With the controversial Donald Trump, and Senator Ted Cruz dominating the Republican primary there has been a great deal of speculation about how either of their victories may handicap the Republicans going into the presidential election.
There has been a great deal of rumbling among both the donor class and more moderate members of the party about how they may oversleep on election day, vote third party, or even do the unthinkable and cross the aisle to vote for Hillary Clinton.
Such talk has come from even prominent members of the party including former Republican standard bearer Bob Dole and Senator Lindsey Graham who have both jokingly threatened to sleep in if the nominee is Cruz or Trump, respectively.
This talk of a fractured Republican Party has made Democrats optimistic of their chances in the coming November. This optimism may be rather misplaced though giving the deep fractures brewing within their own ranks.
Largely ignored by the media the prospect of Democrats going into November equally divided is growing more and more likely. Once dismissed as a long shot whose role was merely to bring up issues, Independent Senator Bernie Sanders has begun to seriously threaten Clinton.
While Clinton’s national lead in the polls has fluctuated from robust to modest, Sander’s has made the race a competitive one in the early voting states. In Iowa, Clinton’s lead is perhaps within the margin of error, and in New Hampshire, Sander seems more likely to pull off a modest victory than not.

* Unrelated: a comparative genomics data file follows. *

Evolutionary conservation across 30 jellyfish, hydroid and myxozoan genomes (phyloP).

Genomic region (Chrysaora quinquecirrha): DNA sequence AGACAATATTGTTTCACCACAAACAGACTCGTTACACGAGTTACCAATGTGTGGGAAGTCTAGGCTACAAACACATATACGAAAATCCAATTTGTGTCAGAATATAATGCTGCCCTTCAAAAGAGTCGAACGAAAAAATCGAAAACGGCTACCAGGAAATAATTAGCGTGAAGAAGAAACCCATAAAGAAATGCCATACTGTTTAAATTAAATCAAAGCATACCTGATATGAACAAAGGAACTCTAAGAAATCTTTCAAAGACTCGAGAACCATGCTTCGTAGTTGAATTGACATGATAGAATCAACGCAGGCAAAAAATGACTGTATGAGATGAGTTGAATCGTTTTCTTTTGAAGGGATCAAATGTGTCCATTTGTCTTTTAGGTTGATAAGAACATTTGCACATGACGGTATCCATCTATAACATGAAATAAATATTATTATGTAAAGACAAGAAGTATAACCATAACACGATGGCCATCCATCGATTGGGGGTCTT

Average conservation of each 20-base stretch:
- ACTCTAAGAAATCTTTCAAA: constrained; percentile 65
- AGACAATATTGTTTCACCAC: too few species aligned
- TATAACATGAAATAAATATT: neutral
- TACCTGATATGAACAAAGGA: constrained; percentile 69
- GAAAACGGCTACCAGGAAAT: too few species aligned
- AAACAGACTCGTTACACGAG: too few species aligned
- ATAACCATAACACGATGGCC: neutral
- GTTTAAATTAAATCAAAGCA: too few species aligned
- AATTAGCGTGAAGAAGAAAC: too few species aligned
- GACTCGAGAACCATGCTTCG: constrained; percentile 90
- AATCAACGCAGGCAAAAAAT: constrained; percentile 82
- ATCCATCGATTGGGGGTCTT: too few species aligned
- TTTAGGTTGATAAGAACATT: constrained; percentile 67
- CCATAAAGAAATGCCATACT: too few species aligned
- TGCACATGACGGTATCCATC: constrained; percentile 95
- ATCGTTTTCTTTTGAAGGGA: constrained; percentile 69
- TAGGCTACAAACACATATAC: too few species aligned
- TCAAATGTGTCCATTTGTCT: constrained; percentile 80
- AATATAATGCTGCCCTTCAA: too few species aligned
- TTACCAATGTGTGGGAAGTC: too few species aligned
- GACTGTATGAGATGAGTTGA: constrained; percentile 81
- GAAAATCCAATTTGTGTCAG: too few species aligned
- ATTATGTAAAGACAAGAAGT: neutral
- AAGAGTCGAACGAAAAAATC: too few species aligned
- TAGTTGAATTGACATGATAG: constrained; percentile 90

Conventional wisdom argues that Clinton will throw up a firewall as more conservative Democrats in the South and Midwest begin to vote. Even if this strategy proves successful, Clinton may well be in trouble going into November. Even with few endorsements from elected Democrats above the local level, no super pac funds, and a lack of endorsements from liberal interest groups, Sanders has struck a nerve within large stretches of the party.
Particularly troubling for the Clinton camp is the minority of Sanders supporters who are not inclined to shake hands at the end of the primary and back whoever the winner is. A vocal minority of the Sanders faction have taken an “all or nothing” stance.
A number of editorials have run in liberal-friendly publications such as the Huffington Post and Salon arguing that progressives would be better off throwing the 2016 race than backing Clinton.
A “Bernie or Bust” campaign has even been launched with the goal of gathering enough supporters willing to write in Sanders name in the general election to in essence blackmail the Democratic party into accepting him as their nominee.
The movement, unsanctioned by the Sanders campaign, has already attracted over 36,000 supporters. While these numbers are relatively small in the grand scheme of things now, they should still be troubling.
Democrat loyalists would of course hope to avoid repeating the 2000 presidential election during which a prominent liberal alternative to Al Gore perhaps stopped the party from carrying otherwise winnable states like New Hampshire or more importantly Florida.